Enjoying the banter

I felt really strong running out of the feed station and didn't seem to have the girls with me anymore, but I was sure we'd all be back together again soon, so I carried on while relieving my hungry rumbling stomach. I caught up to a group in front, which meant that my pace on the next section was dictated by others, which was probably a good thing as the single track was very overgrown, and you could really see the mud, rocks and roots until you were actually on them. Whenever the path widened I tried to chat with fellow runners as I remembered the advice I was given for the 100k, which was to ensure you chat to people to make sure you're note going off too fast, and to ensure you enjoy what can become a long day out. A Canadian lady and I chatted about how beautiful the course was, and then later on I pushed a bit to catch up with an American lady (her husband was away ahead, running in their men's team).

All too soon we were heading down into Saw Bench carpark, over the timing mat, grabbing bottles, gels and sponges from our support teams, and then back up the steep hill again. As I was heading up the hill, I could hear the announcer saying the Tracy and then Fionna were heading into the feed station, so it was good to know that we were still all close together (and I was sure they'd pass me as soon as we were back onto technical trail). I was really impressed with the cameramen that appeared out of the trees and managed to keep up with me while carrying a heavy camera. When I've run Comrades, I've noticed that other people powerwalk on hills, while I keep running (in a steps), and the same thing seemed to happen in this race. Again, I decided that I would run as long as it was working for me, but if people were walking faster than I could run, then maybe that was a sign I should also walk. As it turns out, I didn't walk a single step in the whole 77km.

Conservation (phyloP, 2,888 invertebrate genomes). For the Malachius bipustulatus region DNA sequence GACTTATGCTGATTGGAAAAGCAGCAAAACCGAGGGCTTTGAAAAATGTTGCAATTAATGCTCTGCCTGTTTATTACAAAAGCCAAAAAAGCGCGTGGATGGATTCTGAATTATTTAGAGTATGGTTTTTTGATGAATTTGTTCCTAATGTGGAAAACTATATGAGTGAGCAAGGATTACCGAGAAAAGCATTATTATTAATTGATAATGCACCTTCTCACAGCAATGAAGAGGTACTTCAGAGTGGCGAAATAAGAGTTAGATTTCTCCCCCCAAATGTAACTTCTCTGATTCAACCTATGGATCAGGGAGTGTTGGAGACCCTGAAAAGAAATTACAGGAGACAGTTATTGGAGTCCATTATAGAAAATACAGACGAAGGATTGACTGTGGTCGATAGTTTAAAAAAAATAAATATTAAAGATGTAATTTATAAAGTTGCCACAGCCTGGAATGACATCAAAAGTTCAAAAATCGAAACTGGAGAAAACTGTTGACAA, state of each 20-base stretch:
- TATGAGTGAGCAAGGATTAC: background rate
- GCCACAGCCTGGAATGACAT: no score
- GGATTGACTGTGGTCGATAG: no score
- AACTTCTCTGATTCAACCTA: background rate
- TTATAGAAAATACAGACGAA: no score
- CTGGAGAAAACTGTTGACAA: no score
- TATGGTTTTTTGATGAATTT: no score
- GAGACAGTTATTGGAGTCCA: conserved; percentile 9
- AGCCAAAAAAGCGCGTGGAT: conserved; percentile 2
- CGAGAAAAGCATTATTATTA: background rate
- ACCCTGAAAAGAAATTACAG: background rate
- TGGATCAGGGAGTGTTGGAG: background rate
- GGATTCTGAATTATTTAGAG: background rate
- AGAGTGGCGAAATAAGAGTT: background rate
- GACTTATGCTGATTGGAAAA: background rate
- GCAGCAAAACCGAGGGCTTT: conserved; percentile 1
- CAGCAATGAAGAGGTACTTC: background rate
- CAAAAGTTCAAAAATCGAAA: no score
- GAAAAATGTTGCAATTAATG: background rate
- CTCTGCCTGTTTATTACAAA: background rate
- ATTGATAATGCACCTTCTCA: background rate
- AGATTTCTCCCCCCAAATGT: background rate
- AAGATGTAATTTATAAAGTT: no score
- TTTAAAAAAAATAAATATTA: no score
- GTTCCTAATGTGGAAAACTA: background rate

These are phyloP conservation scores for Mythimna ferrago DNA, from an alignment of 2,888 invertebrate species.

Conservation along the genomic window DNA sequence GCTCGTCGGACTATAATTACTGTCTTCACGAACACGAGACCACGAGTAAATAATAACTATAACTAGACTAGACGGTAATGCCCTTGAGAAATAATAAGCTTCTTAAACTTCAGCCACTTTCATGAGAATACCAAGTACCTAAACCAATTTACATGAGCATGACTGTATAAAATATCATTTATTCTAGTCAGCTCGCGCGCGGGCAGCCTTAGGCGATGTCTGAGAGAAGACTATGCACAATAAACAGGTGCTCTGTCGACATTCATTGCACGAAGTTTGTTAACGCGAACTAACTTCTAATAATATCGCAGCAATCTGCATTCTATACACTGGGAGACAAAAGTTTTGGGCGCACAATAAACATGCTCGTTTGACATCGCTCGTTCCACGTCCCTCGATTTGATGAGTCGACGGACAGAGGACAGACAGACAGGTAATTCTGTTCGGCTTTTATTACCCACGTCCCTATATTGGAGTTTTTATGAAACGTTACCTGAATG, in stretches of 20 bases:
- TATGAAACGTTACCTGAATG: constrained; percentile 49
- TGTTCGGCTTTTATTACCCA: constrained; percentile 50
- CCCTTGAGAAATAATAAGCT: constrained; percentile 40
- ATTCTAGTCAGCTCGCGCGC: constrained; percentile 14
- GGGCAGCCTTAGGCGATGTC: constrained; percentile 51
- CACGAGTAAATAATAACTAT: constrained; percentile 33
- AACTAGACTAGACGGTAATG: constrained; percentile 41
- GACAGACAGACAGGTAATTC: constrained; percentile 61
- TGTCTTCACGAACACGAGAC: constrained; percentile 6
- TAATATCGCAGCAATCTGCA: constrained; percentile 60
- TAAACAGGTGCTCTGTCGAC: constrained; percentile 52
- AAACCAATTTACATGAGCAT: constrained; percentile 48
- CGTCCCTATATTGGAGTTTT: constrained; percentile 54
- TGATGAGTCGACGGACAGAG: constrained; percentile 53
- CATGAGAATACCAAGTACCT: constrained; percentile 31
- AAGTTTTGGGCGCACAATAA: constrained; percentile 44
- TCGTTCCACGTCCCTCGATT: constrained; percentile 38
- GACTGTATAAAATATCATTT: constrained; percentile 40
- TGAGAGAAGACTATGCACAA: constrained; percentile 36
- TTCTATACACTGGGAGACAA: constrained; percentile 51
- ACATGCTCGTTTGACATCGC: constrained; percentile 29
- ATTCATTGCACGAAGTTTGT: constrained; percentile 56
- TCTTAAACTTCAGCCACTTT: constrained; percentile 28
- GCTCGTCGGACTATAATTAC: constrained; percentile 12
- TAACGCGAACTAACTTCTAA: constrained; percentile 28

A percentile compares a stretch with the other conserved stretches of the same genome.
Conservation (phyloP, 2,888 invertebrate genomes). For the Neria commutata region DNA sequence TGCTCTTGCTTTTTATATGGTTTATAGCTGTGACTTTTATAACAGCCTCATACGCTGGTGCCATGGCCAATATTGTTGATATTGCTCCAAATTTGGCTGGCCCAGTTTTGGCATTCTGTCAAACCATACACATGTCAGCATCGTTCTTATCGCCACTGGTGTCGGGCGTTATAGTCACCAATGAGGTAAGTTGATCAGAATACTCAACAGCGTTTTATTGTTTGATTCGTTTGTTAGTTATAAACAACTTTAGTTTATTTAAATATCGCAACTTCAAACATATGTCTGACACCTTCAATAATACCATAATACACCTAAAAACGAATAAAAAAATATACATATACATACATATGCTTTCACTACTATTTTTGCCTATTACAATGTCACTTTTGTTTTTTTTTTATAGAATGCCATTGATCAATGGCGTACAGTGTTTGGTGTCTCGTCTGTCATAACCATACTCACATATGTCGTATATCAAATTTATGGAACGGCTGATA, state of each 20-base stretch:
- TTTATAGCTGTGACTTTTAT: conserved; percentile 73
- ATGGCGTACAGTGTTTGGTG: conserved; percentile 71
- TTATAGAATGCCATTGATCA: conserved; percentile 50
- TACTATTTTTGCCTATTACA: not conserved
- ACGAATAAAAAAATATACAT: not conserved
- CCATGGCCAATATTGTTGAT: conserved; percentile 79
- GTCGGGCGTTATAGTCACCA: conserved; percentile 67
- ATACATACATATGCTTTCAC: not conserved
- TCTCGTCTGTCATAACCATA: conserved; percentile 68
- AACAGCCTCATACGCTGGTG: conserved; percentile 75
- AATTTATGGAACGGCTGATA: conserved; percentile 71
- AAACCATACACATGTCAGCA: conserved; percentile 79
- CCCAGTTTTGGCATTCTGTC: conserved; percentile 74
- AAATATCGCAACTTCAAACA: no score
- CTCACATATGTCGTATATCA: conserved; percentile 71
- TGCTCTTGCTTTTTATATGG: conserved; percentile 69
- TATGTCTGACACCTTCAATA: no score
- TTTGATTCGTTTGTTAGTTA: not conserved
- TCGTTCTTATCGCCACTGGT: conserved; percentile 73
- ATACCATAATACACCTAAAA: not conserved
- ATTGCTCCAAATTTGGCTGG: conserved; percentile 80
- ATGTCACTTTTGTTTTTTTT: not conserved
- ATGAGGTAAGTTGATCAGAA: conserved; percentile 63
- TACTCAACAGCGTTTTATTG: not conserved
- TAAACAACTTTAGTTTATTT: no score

Hot, Hot, Hot.....
The laps seemed to pass by in a blur, as I divided them up in my head : 2 tough climbs with a breather in between, then down to the water table, the technical lakeshore, steep shaley descent then lovely varied trail to the fun run into the feed station, undulating forest road and overgrown trails and mud back to the water station, then a steep sloppy descent followed by a nice run back to Saw Bench.

I had a couple of laps swopping positions to and fro with Roburt (from Team Canada) as we discussed language and slang differences (girlie arms for me vs Herculean arms for him, and nappies for me vs diapers for him - his baby was 3/12 old that day). There was so much support out on course, from friends, clubmates, family and locals but also from other teams. My knowledge of French helped as I could exchange words with the many French supporters, which in turn meant they looked out for me on the next lap. It was also lovely to hear "Go Comrades girl" every time I passed the South African feeding station.

Clearly too happy!
I was slowly working my way up the field (being amazed when I passed the top American lady at the end of the second lap as I'd heard she was an amazingly strong runner and could beat some of their men's team, and also being stunned when I passed the defending champion, Maude, at the start of the 3rd lap) and I was being given feedback every half-lap about the gap to the lady in front. I wasn't sure whether to trust this information at first, as I'd been warned that the support team might lie if they though it would help, but when I was hearing the same ballpark figures everywhere, I figured it must be accurate.